Other tips - reduce energy use where you can, I’ve written about this before as has just about every other frugal blogger out there. Start prepping now for winter - think about throws and blankets, warm clothing you can layer and whether things like slippers need replacing. Check hot water bottles for soundness. As the nights draw in remember the gains from pulling curtains as it begins to get dark and temperatures fall - and on warmer sunny mornings, make sure that curtains are opened again to get the benefit of a little “solar heating” where you can.

Right now, we’ll be over here waiting to hear from Green Energy in order that we can do some frantic maths around our upcoming costs to fathom out whether we need to try to find another switch! 


Tuesday, 20 September 2022

Another Hebrides trip done…

 We’re just back from our main Hebrides break for this year - and while,there aim was reminded by a friend that this blog has been neglected for waaaay too long, so how about a nice photo-heavy post to get us back to things? 

As usual, we left home to drive part way up after a regular work-day, stopping this time near Scotch Corner, then made an early start on the first proper day of the holiday to drive up for the ferry. We consciously leave far earlier than the actual travel time demands as all sorts of things could go wrong on the way, from a problem with the car right through to a problem with the ferry meaning we need to divert - this time however all was well so we had sufficient time to kill that we stopped at Glenfinnan to take in the scenery…

The ferry crossing was a beauty - calm seas and beautiful weather…

…and soon enough we were rolling off at Lochboisdale (South Uist) and heading for our usual home for the first couple of nights, the delightful Moorcroft Campsite on North Uist. Their “Hobbit Home” camping pods are brilliant - warm, cosy, and equipped with beds and a kettle (and several other amenities, but, priorities!)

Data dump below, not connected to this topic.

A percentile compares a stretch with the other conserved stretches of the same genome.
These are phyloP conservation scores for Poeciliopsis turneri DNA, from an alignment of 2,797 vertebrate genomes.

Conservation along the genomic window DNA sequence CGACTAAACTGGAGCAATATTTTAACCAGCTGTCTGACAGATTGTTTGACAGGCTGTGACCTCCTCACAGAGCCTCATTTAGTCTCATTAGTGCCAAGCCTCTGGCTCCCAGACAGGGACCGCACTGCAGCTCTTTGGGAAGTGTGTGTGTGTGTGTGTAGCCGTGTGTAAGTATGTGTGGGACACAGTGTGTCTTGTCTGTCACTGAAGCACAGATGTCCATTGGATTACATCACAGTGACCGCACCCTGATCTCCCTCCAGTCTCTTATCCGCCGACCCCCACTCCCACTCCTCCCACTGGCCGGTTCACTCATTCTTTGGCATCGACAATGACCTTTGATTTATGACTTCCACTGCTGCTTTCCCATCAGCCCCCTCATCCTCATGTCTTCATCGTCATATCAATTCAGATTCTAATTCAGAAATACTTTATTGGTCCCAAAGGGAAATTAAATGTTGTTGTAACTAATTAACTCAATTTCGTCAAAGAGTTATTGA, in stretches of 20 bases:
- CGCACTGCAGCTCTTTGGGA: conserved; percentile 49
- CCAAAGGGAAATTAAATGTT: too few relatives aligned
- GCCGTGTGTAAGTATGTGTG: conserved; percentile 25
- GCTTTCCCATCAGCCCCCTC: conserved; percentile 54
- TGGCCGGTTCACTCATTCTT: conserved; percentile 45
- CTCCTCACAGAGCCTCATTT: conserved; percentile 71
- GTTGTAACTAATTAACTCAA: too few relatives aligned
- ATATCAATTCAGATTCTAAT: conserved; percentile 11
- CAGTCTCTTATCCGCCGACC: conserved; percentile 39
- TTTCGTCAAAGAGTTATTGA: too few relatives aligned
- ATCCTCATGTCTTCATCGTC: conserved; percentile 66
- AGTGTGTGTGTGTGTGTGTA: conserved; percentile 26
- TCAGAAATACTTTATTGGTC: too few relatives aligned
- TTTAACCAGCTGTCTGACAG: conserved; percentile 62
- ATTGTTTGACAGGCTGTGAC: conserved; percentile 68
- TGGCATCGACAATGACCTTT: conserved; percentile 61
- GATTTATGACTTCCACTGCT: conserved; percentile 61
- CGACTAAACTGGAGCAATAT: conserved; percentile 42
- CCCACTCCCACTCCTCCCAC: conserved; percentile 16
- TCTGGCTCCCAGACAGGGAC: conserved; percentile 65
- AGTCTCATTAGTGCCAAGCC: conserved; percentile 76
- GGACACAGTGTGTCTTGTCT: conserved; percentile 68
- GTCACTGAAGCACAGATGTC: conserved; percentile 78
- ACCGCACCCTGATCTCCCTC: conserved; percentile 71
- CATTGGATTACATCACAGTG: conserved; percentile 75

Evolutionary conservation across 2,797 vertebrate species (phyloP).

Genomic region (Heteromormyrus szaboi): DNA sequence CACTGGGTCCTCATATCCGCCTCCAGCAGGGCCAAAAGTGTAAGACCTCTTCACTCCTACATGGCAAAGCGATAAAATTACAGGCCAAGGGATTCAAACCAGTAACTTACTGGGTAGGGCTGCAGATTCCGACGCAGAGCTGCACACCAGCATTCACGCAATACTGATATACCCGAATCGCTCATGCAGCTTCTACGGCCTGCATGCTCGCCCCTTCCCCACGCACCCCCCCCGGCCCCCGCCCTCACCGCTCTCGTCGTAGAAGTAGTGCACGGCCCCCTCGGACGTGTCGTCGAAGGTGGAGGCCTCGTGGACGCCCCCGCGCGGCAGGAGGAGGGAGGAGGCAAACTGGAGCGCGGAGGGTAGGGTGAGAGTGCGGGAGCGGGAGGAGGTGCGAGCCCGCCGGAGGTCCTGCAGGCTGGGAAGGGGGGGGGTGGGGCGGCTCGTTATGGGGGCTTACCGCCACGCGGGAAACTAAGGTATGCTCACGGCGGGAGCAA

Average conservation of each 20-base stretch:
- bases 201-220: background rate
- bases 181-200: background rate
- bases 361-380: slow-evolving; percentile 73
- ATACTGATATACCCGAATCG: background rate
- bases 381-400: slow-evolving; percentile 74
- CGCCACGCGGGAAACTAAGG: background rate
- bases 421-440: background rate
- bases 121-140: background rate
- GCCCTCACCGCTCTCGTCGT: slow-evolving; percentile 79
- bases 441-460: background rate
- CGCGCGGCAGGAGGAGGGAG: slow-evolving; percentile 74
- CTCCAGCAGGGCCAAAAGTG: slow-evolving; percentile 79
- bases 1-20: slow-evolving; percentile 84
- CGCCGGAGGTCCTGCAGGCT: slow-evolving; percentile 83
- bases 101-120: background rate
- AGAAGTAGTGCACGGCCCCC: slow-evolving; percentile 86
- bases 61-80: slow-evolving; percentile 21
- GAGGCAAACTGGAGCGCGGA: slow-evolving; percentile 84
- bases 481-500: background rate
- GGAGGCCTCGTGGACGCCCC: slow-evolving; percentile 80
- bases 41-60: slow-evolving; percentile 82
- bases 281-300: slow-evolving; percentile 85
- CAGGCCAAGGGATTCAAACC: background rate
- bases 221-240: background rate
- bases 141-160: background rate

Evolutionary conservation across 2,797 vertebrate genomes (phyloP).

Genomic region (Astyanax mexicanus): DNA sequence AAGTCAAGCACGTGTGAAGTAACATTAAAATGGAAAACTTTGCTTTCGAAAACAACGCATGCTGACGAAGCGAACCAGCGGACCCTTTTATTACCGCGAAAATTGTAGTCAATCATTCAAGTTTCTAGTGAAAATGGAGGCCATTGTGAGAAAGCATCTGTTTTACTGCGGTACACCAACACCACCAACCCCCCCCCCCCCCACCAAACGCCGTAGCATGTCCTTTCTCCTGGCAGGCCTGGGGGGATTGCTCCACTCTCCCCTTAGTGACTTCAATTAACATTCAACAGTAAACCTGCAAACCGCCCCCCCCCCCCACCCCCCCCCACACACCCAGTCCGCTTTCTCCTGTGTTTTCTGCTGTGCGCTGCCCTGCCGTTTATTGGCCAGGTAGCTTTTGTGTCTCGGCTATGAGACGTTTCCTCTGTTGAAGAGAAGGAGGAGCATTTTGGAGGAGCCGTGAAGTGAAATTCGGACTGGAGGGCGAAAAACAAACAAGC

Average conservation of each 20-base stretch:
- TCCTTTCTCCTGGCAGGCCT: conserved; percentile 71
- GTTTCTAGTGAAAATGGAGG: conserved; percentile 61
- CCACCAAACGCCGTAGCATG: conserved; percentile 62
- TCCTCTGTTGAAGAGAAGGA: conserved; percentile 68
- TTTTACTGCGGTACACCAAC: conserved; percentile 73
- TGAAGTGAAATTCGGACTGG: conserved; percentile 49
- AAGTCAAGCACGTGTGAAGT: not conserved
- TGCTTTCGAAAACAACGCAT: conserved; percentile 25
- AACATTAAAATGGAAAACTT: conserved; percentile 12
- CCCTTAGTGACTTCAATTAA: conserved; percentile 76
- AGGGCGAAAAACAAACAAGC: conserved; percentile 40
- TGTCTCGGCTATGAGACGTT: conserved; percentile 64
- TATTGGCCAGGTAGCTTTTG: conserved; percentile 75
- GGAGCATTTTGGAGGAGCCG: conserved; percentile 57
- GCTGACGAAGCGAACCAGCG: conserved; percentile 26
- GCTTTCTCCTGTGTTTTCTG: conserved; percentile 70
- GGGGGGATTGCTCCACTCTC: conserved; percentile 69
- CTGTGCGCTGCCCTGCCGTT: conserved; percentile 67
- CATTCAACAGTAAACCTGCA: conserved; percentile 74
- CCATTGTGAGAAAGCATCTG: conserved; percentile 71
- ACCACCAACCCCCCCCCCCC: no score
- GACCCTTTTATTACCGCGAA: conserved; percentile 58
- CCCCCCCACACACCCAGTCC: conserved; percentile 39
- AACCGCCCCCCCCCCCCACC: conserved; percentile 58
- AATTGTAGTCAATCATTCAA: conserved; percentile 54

Views like this always quickly remind us why we keep returning! 

A couple of days gentle ambling around and it was time to go and get settled in to the lovely Kettle Cottage - the little white painted haven on a wonderful headland on the west of North Uist. We’ve stayed there several times before so no real settling in was needed, although when we woke on the Sunday morning to steady rain it seemed we were going to get that time, regardless! No need for despair though as by early afternoon the drizzle had turned to this…

…and that in turn set the scheme for our first week - blue skies, temperatures warm enough for short sleeves and cropped trousers, and evenings warm enough to sit on the bench outside the cottage with drinks in the evenings - bliss! We never expect weather like that, our packing assumes we’ll have plenty of cold, wet days, but the glorious days are always a pleasant surprise when they arrive. On this occasion we kept being told that it was pretty much the first decent summer weather the islands had seen this year - so we were really lucky!